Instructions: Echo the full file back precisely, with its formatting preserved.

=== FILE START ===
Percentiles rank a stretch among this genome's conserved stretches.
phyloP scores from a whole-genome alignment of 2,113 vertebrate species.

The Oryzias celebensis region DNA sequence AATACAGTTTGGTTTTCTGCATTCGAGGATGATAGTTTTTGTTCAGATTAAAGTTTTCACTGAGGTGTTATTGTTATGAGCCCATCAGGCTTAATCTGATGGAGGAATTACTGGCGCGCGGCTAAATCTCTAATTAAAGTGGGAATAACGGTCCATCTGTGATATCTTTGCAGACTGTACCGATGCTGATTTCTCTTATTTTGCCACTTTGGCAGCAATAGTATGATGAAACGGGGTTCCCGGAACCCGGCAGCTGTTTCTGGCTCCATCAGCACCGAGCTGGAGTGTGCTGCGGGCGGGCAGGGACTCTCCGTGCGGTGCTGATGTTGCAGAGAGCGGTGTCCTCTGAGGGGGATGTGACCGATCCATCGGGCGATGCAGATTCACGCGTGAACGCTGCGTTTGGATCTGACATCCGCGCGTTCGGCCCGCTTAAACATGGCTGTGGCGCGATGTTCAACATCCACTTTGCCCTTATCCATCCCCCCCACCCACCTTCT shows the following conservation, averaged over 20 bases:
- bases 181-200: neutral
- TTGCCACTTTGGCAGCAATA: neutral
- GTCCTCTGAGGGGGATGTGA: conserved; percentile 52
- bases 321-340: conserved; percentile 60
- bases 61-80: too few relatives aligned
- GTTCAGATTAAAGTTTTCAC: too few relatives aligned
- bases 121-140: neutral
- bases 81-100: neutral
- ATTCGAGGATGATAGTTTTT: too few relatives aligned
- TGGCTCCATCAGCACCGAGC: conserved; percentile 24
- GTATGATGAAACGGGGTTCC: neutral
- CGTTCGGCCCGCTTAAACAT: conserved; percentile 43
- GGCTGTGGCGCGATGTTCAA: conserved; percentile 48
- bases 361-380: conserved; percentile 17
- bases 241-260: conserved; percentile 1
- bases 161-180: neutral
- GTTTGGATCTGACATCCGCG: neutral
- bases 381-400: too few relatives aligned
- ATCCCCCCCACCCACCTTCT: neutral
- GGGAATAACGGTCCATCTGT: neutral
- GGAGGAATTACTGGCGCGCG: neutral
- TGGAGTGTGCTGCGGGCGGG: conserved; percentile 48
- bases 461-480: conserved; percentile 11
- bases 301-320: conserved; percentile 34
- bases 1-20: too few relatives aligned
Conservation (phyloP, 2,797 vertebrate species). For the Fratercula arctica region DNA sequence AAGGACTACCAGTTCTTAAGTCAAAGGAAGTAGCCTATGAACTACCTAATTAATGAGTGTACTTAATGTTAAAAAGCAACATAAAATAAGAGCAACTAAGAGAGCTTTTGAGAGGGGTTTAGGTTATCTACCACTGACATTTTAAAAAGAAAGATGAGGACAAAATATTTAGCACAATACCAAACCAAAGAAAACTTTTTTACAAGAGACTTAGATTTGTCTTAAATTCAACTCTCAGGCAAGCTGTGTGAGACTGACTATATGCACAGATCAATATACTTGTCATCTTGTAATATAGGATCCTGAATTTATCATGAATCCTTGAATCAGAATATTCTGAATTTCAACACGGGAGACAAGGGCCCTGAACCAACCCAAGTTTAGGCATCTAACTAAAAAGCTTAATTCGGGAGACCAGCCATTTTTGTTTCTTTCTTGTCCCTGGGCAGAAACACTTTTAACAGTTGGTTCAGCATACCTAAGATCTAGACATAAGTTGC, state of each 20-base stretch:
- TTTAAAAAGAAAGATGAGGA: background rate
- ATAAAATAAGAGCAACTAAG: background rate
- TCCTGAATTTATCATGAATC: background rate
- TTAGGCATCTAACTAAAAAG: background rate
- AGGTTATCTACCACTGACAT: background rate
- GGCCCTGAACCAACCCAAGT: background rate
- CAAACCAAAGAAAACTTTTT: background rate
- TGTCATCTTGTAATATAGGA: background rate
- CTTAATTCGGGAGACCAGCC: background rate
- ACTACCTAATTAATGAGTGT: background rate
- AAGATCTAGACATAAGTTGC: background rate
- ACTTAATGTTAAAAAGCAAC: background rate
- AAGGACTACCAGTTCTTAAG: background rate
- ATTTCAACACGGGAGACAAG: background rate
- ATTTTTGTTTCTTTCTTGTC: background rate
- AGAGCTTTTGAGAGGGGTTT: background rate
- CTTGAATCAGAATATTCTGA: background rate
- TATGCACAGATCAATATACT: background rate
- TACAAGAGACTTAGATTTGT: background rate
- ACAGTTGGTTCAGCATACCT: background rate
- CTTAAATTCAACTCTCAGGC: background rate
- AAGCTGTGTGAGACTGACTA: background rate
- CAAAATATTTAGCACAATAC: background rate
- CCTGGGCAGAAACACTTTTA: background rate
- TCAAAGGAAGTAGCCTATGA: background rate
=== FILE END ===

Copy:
Percentiles rank a stretch among this genome's conserved stretches.
phyloP scores from a whole-genome alignment of 2,113 vertebrate species.

The Oryzias celebensis region DNA sequence AATACAGTTTGGTTTTCTGCATTCGAGGATGATAGTTTTTGTTCAGATTAAAGTTTTCACTGAGGTGTTATTGTTATGAGCCCATCAGGCTTAATCTGATGGAGGAATTACTGGCGCGCGGCTAAATCTCTAATTAAAGTGGGAATAACGGTCCATCTGTGATATCTTTGCAGACTGTACCGATGCTGATTTCTCTTATTTTGCCACTTTGGCAGCAATAGTATGATGAAACGGGGTTCCCGGAACCCGGCAGCTGTTTCTGGCTCCATCAGCACCGAGCTGGAGTGTGCTGCGGGCGGGCAGGGACTCTCCGTGCGGTGCTGATGTTGCAGAGAGCGGTGTCCTCTGAGGGGGATGTGACCGATCCATCGGGCGATGCAGATTCACGCGTGAACGCTGCGTTTGGATCTGACATCCGCGCGTTCGGCCCGCTTAAACATGGCTGTGGCGCGATGTTCAACATCCACTTTGCCCTTATCCATCCCCCCCACCCACCTTCT shows the following conservation, averaged over 20 bases:
- bases 181-200: neutral
- TTGCCACTTTGGCAGCAATA: neutral
- GTCCTCTGAGGGGGATGTGA: conserved; percentile 52
- bases 321-340: conserved; percentile 60
- bases 61-80: too few relatives aligned
- GTTCAGATTAAAGTTTTCAC: too few relatives aligned
- bases 121-140: neutral
- bases 81-100: neutral
- ATTCGAGGATGATAGTTTTT: too few relatives aligned
- TGGCTCCATCAGCACCGAGC: conserved; percentile 24
- GTATGATGAAACGGGGTTCC: neutral
- CGTTCGGCCCGCTTAAACAT: conserved; percentile 43
- GGCTGTGGCGCGATGTTCAA: conserved; percentile 48
- bases 361-380: conserved; percentile 17
- bases 241-260: conserved; percentile 1
- bases 161-180: neutral
- GTTTGGATCTGACATCCGCG: neutral
- bases 381-400: too few relatives aligned
- ATCCCCCCCACCCACCTTCT: neutral
- GGGAATAACGGTCCATCTGT: neutral
- GGAGGAATTACTGGCGCGCG: neutral
- TGGAGTGTGCTGCGGGCGGG: conserved; percentile 48
- bases 461-480: conserved; percentile 11
- bases 301-320: conserved; percentile 34
- bases 1-20: too few relatives aligned
Conservation (phyloP, 2,797 vertebrate species). For the Fratercula arctica region DNA sequence AAGGACTACCAGTTCTTAAGTCAAAGGAAGTAGCCTATGAACTACCTAATTAATGAGTGTACTTAATGTTAAAAAGCAACATAAAATAAGAGCAACTAAGAGAGCTTTTGAGAGGGGTTTAGGTTATCTACCACTGACATTTTAAAAAGAAAGATGAGGACAAAATATTTAGCACAATACCAAACCAAAGAAAACTTTTTTACAAGAGACTTAGATTTGTCTTAAATTCAACTCTCAGGCAAGCTGTGTGAGACTGACTATATGCACAGATCAATATACTTGTCATCTTGTAATATAGGATCCTGAATTTATCATGAATCCTTGAATCAGAATATTCTGAATTTCAACACGGGAGACAAGGGCCCTGAACCAACCCAAGTTTAGGCATCTAACTAAAAAGCTTAATTCGGGAGACCAGCCATTTTTGTTTCTTTCTTGTCCCTGGGCAGAAACACTTTTAACAGTTGGTTCAGCATACCTAAGATCTAGACATAAGTTGC, state of each 20-base stretch:
- TTTAAAAAGAAAGATGAGGA: background rate
- ATAAAATAAGAGCAACTAAG: background rate
- TCCTGAATTTATCATGAATC: background rate
- TTAGGCATCTAACTAAAAAG: background rate
- AGGTTATCTACCACTGACAT: background rate
- GGCCCTGAACCAACCCAAGT: background rate
- CAAACCAAAGAAAACTTTTT: background rate
- TGTCATCTTGTAATATAGGA: background rate
- CTTAATTCGGGAGACCAGCC: background rate
- ACTACCTAATTAATGAGTGT: background rate
- AAGATCTAGACATAAGTTGC: background rate
- ACTTAATGTTAAAAAGCAAC: background rate
- AAGGACTACCAGTTCTTAAG: background rate
- ATTTCAACACGGGAGACAAG: background rate
- ATTTTTGTTTCTTTCTTGTC: background rate
- AGAGCTTTTGAGAGGGGTTT: background rate
- CTTGAATCAGAATATTCTGA: background rate
- TATGCACAGATCAATATACT: background rate
- TACAAGAGACTTAGATTTGT: background rate
- ACAGTTGGTTCAGCATACCT: background rate
- CTTAAATTCAACTCTCAGGC: background rate
- AAGCTGTGTGAGACTGACTA: background rate
- CAAAATATTTAGCACAATAC: background rate
- CCTGGGCAGAAACACTTTTA: background rate
- TCAAAGGAAGTAGCCTATGA: background rate